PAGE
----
* Several ''Creator/RankinBassProductions'' Christmas specials invoke this. ''WesternAnimation/RudolphTheRedNosedReindeer'' is shown to take place in the 1960s, ''Rudolph's Shiny New Year'' is shown to take place after 1965, but ''WesternAnimation/RudolphAndFrostysChristmasInJuly'' seems to take place at the turn of the century judging by clothing and the dialogue.
* ''WesternAnimation/BatmanTheAnimatedSeries''. Architecture, clothes, and cars in Gotham mostly resemble the 40s and 50s, but on the rare occasion that real dates are given the show is ostensibly set in ThePresentDay.
** The most jarring, yet awesome, part is the rare glimpses of Dick and Babs as civilians at Gotham University. They couldn't be dressed more for TheFifties if they tried. Case in point, [[LimitedWardrobe Dick's red sweater vest ensemble.]]
** One episode featured the Joker robbing an electronics convention. A giant "DVD" logo can be seen in the background.
** The episode with the Grey Ghost showed a young Bruce Wayne watching the series as a child on a black and white TV in what seemed to be the 60s. At the end of the episode, the episode is shown to have taken place in late 1992.
** "Joker's Favor" shows someone's driver's license, where it shows he was born in 1946 and appears middle-aged, while his license was issued in 1991 and expires in 1995.
** This changed back and forth throughout the series. ''Sub Zero'' has computers in hospitals and color TV, while ''Mask Of The Phantasm'' has little trace of the present day. The best explanation is that BTAS Gotham is a city that lives in the past. By the time the series was revamped into ''[[WesternAnimation/BatmanTheAnimatedSeries The New Batman Adventures]]'' it was completely in the nineties, however.
** When ''WesternAnimation/BatmanTheAnimatedSeries'' segued into ''WesternAnimation/BatmanBeyond'' Gotham had become a {{Zeerust}} version of {{Cyberpunk}}.
* ''WesternAnimation/BatmanTheBraveAndTheBold'' continues this trend by making it a bit of an AnachronismStew. Modern innovations like cell phones, video games, and the internet are around, but a lot of the buildings, cars, and characters have decidedly retro vibes. There's very little consistency in this regard, as one episode will have modern clothing and tech, while the next will have fedora-clad gangsters shooting at Batman with Tommy-guns. Though despite this retro vibe, the show definitely has modern social values. Nobody ever comments on the races of minority heroes like ComicBook/{{Firestorm}}, ComicBook/BlueBeetle and ComicBook/TheAtom, nor the genders of characters like Comicbook/{{Vixen}} and ComicBook/BlackCanary.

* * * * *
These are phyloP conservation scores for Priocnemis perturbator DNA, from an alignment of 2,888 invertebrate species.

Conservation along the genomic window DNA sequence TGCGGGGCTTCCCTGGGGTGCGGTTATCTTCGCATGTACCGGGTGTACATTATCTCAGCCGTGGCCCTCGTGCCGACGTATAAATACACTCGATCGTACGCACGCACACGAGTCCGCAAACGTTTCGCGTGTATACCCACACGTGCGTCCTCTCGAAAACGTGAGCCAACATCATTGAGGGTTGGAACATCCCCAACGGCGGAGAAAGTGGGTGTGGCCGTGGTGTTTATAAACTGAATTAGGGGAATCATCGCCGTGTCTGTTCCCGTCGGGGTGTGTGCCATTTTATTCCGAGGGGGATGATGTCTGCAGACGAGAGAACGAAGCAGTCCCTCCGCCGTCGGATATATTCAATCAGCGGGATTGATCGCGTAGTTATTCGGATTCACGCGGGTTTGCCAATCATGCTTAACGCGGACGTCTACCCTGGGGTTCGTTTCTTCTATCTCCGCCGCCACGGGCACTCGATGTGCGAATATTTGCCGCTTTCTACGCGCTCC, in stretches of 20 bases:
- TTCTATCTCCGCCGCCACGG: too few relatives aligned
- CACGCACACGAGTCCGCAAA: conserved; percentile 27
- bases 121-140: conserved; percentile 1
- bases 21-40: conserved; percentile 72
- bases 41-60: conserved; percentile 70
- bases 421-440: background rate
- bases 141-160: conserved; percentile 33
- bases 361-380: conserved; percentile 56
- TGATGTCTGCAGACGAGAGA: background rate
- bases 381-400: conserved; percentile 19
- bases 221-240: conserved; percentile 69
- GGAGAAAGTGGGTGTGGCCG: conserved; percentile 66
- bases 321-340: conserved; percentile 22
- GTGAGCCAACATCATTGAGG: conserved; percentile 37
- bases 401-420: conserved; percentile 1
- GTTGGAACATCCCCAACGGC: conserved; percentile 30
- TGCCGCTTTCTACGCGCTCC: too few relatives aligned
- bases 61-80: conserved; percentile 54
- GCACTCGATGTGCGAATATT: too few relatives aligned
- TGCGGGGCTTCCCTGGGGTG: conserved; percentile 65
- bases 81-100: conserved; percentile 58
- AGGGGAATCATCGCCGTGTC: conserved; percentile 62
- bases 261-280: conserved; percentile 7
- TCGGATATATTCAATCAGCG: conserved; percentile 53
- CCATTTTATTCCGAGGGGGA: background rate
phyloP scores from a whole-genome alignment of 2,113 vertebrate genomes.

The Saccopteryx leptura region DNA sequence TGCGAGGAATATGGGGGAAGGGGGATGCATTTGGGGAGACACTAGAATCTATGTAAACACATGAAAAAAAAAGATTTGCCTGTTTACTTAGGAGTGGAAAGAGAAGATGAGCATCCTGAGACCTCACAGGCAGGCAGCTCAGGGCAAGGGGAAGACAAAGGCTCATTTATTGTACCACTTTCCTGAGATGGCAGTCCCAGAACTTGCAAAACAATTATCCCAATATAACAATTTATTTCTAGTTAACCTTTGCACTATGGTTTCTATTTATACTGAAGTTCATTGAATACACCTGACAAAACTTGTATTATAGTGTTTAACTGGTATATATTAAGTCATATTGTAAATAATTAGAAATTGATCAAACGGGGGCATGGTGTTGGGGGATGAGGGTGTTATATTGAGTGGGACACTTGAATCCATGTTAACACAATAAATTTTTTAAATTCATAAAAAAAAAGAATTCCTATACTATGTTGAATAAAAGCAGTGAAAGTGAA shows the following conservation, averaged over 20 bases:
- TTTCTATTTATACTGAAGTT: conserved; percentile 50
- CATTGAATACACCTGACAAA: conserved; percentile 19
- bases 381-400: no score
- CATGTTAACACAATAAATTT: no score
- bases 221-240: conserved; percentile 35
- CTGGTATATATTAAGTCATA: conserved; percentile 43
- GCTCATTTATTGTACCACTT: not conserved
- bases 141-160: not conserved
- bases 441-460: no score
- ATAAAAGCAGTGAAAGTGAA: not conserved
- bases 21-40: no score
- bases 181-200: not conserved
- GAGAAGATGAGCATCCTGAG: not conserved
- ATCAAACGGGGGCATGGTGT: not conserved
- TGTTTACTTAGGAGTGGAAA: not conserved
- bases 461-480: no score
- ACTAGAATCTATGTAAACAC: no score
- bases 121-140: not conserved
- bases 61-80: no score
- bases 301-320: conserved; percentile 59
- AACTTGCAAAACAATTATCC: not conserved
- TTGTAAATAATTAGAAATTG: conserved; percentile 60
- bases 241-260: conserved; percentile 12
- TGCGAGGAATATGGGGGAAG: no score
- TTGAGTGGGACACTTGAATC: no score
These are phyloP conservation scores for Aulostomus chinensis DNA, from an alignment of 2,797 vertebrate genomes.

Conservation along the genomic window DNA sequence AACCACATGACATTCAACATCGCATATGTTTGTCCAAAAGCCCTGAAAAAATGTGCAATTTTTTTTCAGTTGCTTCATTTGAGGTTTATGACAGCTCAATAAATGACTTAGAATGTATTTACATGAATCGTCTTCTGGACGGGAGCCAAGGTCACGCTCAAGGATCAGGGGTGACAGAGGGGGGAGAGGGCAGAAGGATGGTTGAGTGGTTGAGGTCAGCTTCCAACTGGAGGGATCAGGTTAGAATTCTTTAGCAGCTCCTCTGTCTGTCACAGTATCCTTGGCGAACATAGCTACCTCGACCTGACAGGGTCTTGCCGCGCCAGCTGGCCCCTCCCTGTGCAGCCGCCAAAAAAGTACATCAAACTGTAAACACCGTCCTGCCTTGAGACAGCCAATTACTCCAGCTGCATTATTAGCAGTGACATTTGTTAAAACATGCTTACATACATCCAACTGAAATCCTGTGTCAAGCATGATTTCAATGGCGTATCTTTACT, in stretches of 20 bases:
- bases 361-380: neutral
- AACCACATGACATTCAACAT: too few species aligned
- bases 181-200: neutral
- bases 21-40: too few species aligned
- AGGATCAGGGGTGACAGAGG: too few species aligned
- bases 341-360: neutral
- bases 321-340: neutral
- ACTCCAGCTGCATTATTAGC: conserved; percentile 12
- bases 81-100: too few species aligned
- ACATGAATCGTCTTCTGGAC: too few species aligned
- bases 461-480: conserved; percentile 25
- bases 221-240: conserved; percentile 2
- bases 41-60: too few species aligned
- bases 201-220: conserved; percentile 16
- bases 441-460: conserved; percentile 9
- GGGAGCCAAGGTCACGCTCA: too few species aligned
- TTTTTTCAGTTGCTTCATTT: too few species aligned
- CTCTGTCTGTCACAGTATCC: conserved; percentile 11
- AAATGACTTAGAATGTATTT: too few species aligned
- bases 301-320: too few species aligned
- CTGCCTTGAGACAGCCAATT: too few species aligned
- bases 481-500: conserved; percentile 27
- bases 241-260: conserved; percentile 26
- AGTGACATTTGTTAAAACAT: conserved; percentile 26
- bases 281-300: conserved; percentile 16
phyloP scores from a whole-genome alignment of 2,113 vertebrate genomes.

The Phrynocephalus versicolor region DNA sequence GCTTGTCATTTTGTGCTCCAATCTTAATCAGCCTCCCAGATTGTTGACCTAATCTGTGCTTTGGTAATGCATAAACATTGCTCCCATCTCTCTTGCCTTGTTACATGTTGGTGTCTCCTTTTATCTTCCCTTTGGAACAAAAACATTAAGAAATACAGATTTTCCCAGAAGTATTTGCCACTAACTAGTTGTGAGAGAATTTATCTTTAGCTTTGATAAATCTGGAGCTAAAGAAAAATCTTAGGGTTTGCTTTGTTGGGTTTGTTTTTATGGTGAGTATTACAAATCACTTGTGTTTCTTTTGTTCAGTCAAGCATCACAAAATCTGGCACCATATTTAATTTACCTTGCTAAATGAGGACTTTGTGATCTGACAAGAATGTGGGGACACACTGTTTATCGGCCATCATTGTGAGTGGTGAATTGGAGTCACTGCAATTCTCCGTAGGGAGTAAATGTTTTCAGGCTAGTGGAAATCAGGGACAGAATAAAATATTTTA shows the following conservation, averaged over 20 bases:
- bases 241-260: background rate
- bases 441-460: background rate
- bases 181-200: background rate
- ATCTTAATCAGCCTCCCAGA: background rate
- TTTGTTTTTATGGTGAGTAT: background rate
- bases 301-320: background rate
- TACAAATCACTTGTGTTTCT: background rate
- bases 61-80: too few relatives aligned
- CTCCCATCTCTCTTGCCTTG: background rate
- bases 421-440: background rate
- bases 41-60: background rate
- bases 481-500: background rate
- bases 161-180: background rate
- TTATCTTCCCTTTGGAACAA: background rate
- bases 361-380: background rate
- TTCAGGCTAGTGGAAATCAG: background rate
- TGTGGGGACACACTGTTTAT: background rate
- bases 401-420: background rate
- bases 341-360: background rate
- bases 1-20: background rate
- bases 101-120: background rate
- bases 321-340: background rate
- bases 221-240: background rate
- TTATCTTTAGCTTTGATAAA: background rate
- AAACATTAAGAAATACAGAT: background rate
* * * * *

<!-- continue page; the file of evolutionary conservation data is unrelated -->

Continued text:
* ''WesternAnimation/JusticeLeague'': In the episode "Legends", half the team gets blown into an alternate 50s-style universe that invokes UsefulNotes/TheSilverAgeOfComicBooks, and team up (after the obligatory LetsYouAndHimFight, of course) with the Justice Guild of America, a team full of [[CaptainErsatz Captains Ersatz]] for the Justice Society of America. And oddly enough, all those characters are characters from comic books from Green Lantern's youth. Hawkgirl gets pissed at the gender standards, Green Lantern is happy to meet his idols (casually letting a YouAreACreditToYourRace comment slide), Flash is ''already'' so corny that he fits right in, and ComicBook/MartianManhunter receives intense mental images of nuclear holocaust. [[BreadEggsMilkSquick Wait, what?]] [[spoiler:Turns out in this universe the UsefulNotes/ColdWar led to mutually assured destruction, but the Justice Guild sacrificed themselves to save as many as they could. A kid gained mental powers [[ILoveNuclearPower from the fallout]], and basically became a purple, warty RealityWarper, recreating the Justice Guild and placing himself as their kid sidekick, and forcing the townspeople to live out their roles as extras (one man was trapped in an ice cream truck for ''forty'' years)]]. Basically, it was a weird episode, and the phrase "Nuns and Dynamite" was important in TheReveal.
* The style of ''WesternAnimation/CampLazlo'' was made to evoke the 1950s and 1960s summer camps, using brochures of that time as a main source to the art department.
* ''WesternAnimation/TheSimpsons'', at least in the 1990s episodes:
** Springfield is often shown as still selling contemporary music on LP and 45s, and (for the Simpsons family at least) televisions with dial tuners.
** Parodied in the newer seasons where the HDTV has rabbit ears, if not a comment on the popularity of cutting cable nowadays.
** They had a Betamax VCR well into the '90s at ''least''.
** Krusty is a major celebrity due to hosting a live afternoon kids' show on TV, a notion that was already decades out of date when the show ''started''.
** Much of this is because Matt Groening based the characters on members of his own family when he was growing up in the 1960s. He even explained that Marge has a three-feet-tall blue beehive hairdo because that is what his own mother's hair looked like (from his point of view) when he was much shorter than her.
* ''WesternAnimation/HeyArnold'':